Café Math : Basic Power Series Algorithms
1, 1, 2, 2, 1, 8, 6, 7, 14, 27, 26, 80, 133, 170, 348, 765, 1002, 2176, 4682, ...   (A121350)
Math Blog
Phd Thesis
Financial Maths
About me

Basic Power Series Algorithms

Thu, 05 Sep 2013 22:10:07 GMT

Hi, the other day I wanted to do some formal series computations for my next research article and I was tiered of using existing computer algebra programs. I decided to implement some fast formal power series algorithms in C#, just for fun. Today, I want to share what I came up with. As always feel free to comment and propose if you find anything better.

1. Basic Algorithms

Problem. How to compute addition and substraction, \begin{align*} C(x) &= A(x) + B(x), &&& A(x) &= C(x) - B(x). \end{align*}

This is the easy part. Addition and substraction of power series are done term by term, \begin{align*} c_n &= a_n + b_n, &&& a_n &= c_n - b_n. \end{align*}

Problem. How to compute differentiation and integration, \begin{align*} B(x) = A'(x), &&& A(x) = \int B(x) dx. \end{align*}

Well easy again, term by term, \begin{align*} b_{n} &= (n + 1) a_{n + 1}, &&& a_{n + 1} &= \frac{1}{n + 1} b_{n}. \end{align*}

Problem. How to compute multiplication, $$C(x) = A(x)B(x).$$

Multiplication is done by convolution, \begin{align*} \sum_{n \ge 0} c_n z^n &= \left( \sum_{k \ge 0} a_k z^k \right)\left( \sum_{k \ge 0} b_k z^k \right) \\ &= \sum_{n \ge 0} \left( \sum_{k = 0}^n a_k b_{n - k}\right) z^n \end{align*} That is, equating like powers, $$ c_n = \sum_{k = 0}^n a_k b_{n - k} $$ There are faster tricks but this one is fine, even for decent filtrations.

Problem. How to compute division, $$A(x) = \frac{C(x)}{B(x)}.$$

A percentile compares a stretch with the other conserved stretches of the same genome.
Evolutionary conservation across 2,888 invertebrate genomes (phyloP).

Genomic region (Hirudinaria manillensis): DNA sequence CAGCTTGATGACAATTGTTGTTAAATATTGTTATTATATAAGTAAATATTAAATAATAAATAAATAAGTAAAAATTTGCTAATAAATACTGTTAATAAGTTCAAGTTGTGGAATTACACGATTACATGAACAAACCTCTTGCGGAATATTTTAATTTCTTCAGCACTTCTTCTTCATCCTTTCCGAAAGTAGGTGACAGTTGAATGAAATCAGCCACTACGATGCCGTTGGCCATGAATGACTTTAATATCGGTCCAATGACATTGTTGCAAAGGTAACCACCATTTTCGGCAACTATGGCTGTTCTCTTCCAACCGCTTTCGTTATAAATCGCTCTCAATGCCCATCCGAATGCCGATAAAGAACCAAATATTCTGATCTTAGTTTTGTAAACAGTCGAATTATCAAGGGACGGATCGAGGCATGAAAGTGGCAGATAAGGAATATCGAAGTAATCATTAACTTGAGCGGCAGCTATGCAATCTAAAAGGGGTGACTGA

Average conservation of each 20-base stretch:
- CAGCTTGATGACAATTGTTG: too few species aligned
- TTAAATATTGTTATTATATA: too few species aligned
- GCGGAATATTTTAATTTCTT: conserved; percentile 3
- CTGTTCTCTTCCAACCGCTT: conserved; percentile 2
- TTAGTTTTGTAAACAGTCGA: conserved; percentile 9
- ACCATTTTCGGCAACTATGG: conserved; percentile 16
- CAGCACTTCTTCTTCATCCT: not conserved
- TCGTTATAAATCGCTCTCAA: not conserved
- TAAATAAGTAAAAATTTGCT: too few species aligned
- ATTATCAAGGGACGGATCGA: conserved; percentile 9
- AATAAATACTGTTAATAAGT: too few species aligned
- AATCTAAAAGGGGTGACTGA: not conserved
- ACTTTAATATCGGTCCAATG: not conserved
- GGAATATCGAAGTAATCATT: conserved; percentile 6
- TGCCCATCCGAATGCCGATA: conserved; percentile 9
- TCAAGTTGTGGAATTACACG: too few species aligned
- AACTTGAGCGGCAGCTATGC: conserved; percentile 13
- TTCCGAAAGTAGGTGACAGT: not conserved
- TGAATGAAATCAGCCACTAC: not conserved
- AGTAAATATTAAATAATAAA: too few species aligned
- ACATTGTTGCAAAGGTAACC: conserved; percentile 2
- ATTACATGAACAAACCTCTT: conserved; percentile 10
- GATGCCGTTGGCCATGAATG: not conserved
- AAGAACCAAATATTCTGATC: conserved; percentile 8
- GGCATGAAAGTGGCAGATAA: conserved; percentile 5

Take the convolution equation for the multiplication and solve for $a_n$, $$ a_n = \frac{1}{b_0} \left(c_n - \sum_{k = 0}^{n - 1} a_k b_{n - k}\right). $$ Please note that $B(x)$ is inversible if and only if $b_0 \neq 0$. Again, there are faster tricks but this is already a decent algorithm.

Problem. How to compute $A(x) = \log\left(B(x)\right)$ fast.

We've already noted that integration and differentiation of formal series can be done term by term in a very efficient way. The best idea I've found it to write, $$ A(x) = \int \frac{B'(x)}{B(x)} dx $$ The constant of integration is $$a_0 = \log(b_0).$$ The only costly part here is the division but this method is considerably faster than considering substituting $A(x)$ in the power series expansion of the logarithm.

Problem. How to compute $B(x) = \exp\left(A(x)\right)$ fast.

Consider the folowing differential equation, $$ \frac{d}{dx} B(x) = A'(x) B(x) $$ You can now transform it in a recurrence equation on the coefficients by equating terms of like power. You get, $$ (k+1) b_{k + 1} = a_1 b_{k} + 2 a_2 b_{k - 1} + 3 a_3 b_{k - 2} + ... $$ The recurrence is initialized by $$b_0 = \exp(a_0).$$ The above recurrence relation is valid for all $k \ge 0$ as long as you agree to consider $b_k = 0$ for all negative $k$.


Alfredo de la Fuente  posted 2013-09-05 23:46:53

As always, great tricks well explained.

Samuel Vidal  posted 2013-09-09 00:57:16

Thank you